Serum concentrations of vitamin C and beta carotene are lower in dementia patients and help protect against neurodegeneration, states study.
It might thus be possible to influence the pathogenesis of Alzheimer;s Disease (AD) by a person's diet or dietary antioxidants. 74 AD-patients and 158 healthy controls were examined for the study.
AD is a neurodegenerative disease - alterations in the brain caused by amyloid-beta-plaques, degeneration of fibrillae and a loss of synapses are held responsible for the characteristic symptoms.
Oxidative stress, which constrains the exploitation of oxygen in the human body, is suspected to promote the development of AD
In their study, researchers from the University of Ulm, among them the Epidemiologist Professor Gabriele Nagel and the Neurologist Professor Christine von Arnim have investigated whether the serum-levels of vitamin C, vitamin E, beta-carotene as well as lycopene and coenzyme Q10 are significantly lower in the blood of AD-patients.
"In order to possibly influence the onset and development of Alzheimer's disease, we need to be aware of potential risk factors," Gabriele Nagel said.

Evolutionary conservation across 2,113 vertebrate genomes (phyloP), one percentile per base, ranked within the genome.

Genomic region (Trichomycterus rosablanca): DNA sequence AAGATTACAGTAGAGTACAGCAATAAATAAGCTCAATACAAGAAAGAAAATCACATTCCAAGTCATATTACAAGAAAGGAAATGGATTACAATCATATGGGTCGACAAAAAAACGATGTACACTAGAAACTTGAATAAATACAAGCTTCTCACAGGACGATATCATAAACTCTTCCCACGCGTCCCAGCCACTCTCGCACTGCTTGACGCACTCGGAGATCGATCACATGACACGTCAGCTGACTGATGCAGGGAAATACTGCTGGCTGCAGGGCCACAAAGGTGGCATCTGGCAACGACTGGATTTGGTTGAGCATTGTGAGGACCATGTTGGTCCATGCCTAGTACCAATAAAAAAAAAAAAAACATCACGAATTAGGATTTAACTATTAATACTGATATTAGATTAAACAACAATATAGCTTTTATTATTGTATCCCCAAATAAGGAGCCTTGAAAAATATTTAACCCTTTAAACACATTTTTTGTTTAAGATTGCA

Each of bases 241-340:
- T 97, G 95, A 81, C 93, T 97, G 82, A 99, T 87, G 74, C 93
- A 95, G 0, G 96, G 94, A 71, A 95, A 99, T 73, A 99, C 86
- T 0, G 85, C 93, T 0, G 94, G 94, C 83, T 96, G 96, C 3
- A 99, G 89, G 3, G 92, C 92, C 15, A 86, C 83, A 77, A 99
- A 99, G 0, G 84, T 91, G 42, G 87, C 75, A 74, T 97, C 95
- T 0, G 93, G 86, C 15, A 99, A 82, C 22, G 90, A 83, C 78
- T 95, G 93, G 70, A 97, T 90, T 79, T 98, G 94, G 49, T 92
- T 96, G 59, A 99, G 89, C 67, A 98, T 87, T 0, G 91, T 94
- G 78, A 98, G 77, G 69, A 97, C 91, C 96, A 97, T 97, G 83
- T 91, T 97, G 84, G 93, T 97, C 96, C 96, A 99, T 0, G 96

Participants were recruited from the cross-sectional study IMCA ActiFE (Activity and Function in the Elderly in Ulm) for which a representative population-based sample of about 1,500 senior citizens has been examined.
The 65 to 90 years old seniors from Ulm and the surrounding area underwent neuropsychological testing and answered questions regarding their lifestyle. What is more, their blood has been examined and their body mass index (BMI) was calculated.
For the present study, scientists have compared 74 patients with mild dementia (average age 78.9 years) with a control group consisting of 158 healthy, gender-matched persons of the same age.
Results of the study were quite interesting - the concentration of vitamin C and beta-carotene in the serum of AD-patients was significantly lower than in the blood of control subjects.
Whereas no such difference between the groups could be found for the other antioxidants (vitamin E, lycopene, coenzyme Q10). Potential confounding factors such as education, civil status, BMI, consumption of alcohol and tobacco have been considered in the statistical analysis.
Nevertheless, additional parameters such as the storage and preparation of food as well as stressors in the life of participants might have influenced the findings. Therefore, results need to be confirmed in prospective surveys.
"Longitudinal studies with more participants are necessary to confirm the result that vitamin C and beta-carotene might prevent the onset and development of Alzheimer's disease," Gabriele Nagel said.
The study has been published in the Journal of Alzheimer's Disease.